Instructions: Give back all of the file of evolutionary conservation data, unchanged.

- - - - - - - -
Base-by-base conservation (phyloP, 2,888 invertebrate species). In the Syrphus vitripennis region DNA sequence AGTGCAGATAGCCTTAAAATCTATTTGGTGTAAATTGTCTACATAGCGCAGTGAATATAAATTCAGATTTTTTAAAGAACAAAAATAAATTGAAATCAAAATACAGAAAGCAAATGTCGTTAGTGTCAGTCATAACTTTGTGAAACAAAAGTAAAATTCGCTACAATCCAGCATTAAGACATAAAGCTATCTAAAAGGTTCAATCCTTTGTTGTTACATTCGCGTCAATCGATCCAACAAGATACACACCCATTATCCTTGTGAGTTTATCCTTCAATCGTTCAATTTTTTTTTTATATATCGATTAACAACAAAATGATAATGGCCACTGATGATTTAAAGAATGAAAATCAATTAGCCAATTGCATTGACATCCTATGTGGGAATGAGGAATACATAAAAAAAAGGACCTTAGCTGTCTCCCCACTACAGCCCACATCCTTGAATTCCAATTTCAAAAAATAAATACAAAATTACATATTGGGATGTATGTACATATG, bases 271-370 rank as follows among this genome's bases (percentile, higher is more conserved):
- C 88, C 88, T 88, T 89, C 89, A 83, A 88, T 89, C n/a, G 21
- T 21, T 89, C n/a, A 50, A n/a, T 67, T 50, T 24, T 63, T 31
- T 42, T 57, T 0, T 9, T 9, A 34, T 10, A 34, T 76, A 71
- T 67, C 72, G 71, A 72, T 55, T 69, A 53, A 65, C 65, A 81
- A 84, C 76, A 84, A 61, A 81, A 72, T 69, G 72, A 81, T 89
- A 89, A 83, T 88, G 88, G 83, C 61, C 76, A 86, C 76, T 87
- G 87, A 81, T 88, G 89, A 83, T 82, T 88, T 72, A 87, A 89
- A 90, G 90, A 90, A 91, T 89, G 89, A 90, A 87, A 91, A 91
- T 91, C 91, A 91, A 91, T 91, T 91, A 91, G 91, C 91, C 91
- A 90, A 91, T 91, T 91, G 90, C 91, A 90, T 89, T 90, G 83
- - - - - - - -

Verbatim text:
Base-by-base conservation (phyloP, 2,888 invertebrate species). In the Syrphus vitripennis region DNA sequence AGTGCAGATAGCCTTAAAATCTATTTGGTGTAAATTGTCTACATAGCGCAGTGAATATAAATTCAGATTTTTTAAAGAACAAAAATAAATTGAAATCAAAATACAGAAAGCAAATGTCGTTAGTGTCAGTCATAACTTTGTGAAACAAAAGTAAAATTCGCTACAATCCAGCATTAAGACATAAAGCTATCTAAAAGGTTCAATCCTTTGTTGTTACATTCGCGTCAATCGATCCAACAAGATACACACCCATTATCCTTGTGAGTTTATCCTTCAATCGTTCAATTTTTTTTTTATATATCGATTAACAACAAAATGATAATGGCCACTGATGATTTAAAGAATGAAAATCAATTAGCCAATTGCATTGACATCCTATGTGGGAATGAGGAATACATAAAAAAAAGGACCTTAGCTGTCTCCCCACTACAGCCCACATCCTTGAATTCCAATTTCAAAAAATAAATACAAAATTACATATTGGGATGTATGTACATATG, bases 271-370 rank as follows among this genome's bases (percentile, higher is more conserved):
- C 88, C 88, T 88, T 89, C 89, A 83, A 88, T 89, C n/a, G 21
- T 21, T 89, C n/a, A 50, A n/a, T 67, T 50, T 24, T 63, T 31
- T 42, T 57, T 0, T 9, T 9, A 34, T 10, A 34, T 76, A 71
- T 67, C 72, G 71, A 72, T 55, T 69, A 53, A 65, C 65, A 81
- A 84, C 76, A 84, A 61, A 81, A 72, T 69, G 72, A 81, T 89
- A 89, A 83, T 88, G 88, G 83, C 61, C 76, A 86, C 76, T 87
- G 87, A 81, T 88, G 89, A 83, T 82, T 88, T 72, A 87, A 89
- A 90, G 90, A 90, A 91, T 89, G 89, A 90, A 87, A 91, A 91
- T 91, C 91, A 91, A 91, T 91, T 91, A 91, G 91, C 91, C 91
- A 90, A 91, T 91, T 91, G 90, C 91, A 90, T 89, T 90, G 83